Can Awkward Sleep Positioning Cause Carpal Tunnel?

Sleep is an integral part of our daily function, helping us recover from
the wear and tear our bodies endure after each day, as well as repairing
and growing tissue, like bone, muscle, and nerves. Additionally, sleep
positioning is just as important in order for your body to heal properly.
So if you sleep the wrong way, it can be detrimental to your health.


If you are experiencing any pain, numbness, or tingling in the fingertips,
it may be early signs of a nerve compression issue known as
Carpel Tunnel Syndrome (CTS). In fact, how you position yourself when you sleep can potentially lead to CTS.

If you have CTS already, the symptoms are often worst in the evenings since
the tissue fluid located in the arms is being redistributed when there
is no active muscle pump. In other words, when we are not moving when
we attempt to sleep, increased fluids results in increased carpal tunnel
pressure. So how patients position their wrists during sleep is one factor
which affects carpal tunnel pressure.


The following are two sleep positions you should
avoid:


  • The Fetal Position – One study discovered a strong association between people sleeping
    on their side and CTS. However, people who sleep on their side are more
    inclined to sleep in a fetal position, which includes a forward head and
    rounded shoulders posture, bent at the elbow, and the wrist bent in a
    flexed position. Not only does this position increases the risk of CTS,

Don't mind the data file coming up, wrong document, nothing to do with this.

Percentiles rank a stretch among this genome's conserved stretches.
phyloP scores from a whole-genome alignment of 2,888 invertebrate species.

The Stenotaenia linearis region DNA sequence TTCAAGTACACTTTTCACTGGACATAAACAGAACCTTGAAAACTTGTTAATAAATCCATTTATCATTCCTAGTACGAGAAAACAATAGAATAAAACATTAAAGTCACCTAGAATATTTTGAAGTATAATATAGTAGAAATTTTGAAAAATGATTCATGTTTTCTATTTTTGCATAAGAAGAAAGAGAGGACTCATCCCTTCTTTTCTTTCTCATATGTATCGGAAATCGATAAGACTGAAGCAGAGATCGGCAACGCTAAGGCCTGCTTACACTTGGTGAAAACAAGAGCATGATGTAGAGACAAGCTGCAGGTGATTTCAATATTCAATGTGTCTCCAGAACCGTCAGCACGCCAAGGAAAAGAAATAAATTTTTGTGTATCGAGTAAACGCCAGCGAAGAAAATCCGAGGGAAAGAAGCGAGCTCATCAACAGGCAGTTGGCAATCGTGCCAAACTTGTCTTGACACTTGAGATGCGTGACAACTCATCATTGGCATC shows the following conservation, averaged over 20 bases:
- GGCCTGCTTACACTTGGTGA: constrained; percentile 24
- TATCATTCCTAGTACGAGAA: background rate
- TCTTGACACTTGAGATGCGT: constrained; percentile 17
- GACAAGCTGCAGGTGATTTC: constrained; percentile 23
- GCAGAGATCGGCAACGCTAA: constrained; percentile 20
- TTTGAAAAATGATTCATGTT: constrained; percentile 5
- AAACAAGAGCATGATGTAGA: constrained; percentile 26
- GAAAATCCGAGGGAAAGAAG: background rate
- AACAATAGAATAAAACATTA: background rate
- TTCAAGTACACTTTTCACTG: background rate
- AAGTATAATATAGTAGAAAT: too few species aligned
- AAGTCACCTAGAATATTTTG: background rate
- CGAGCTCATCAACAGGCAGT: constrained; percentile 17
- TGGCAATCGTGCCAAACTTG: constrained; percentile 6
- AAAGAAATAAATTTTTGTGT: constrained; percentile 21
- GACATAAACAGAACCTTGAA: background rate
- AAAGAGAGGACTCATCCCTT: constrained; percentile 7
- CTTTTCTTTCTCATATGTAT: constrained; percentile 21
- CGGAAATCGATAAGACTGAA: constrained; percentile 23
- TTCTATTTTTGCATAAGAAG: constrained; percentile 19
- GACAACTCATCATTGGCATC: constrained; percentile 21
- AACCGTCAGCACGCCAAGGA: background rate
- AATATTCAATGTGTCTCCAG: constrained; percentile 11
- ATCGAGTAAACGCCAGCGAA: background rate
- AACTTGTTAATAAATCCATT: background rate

but also increases the risk of other nerve compression injuries.

  • On Your Stomach – This position increases the risk of CTS by placing increased pressure
    on the wrists. Furthermore, it also increases the risk of other nerve
    compression injuries at the elbow and shoulder, as well as irritating
    the neck, back, and spine.

The preferred sleeping positions include:


  • On Your Back – Less stress is placed on the cervical spine in this position. Also,
    there is less risk of nerve compression at the elbow, shoulder, and wrist.
    If your legs are propped up, it places less pressure on the lumbar spine.

  • On Your Side – If you prefer to sleep on your side, you should gently hug a pillow
    or a body pillow to prevent going to the fetal position. If you have CTS,
    wear a wrist brace to keep the wrist in a neutral position. Lastly, put
    a pillow in between your legs for proper hip support and spine alignment.


If you are suffering from Carpel Tunnel Syndrome in New York,
schedule an appointment with our experienced doctor at
Manhattan Sports Therapy today.

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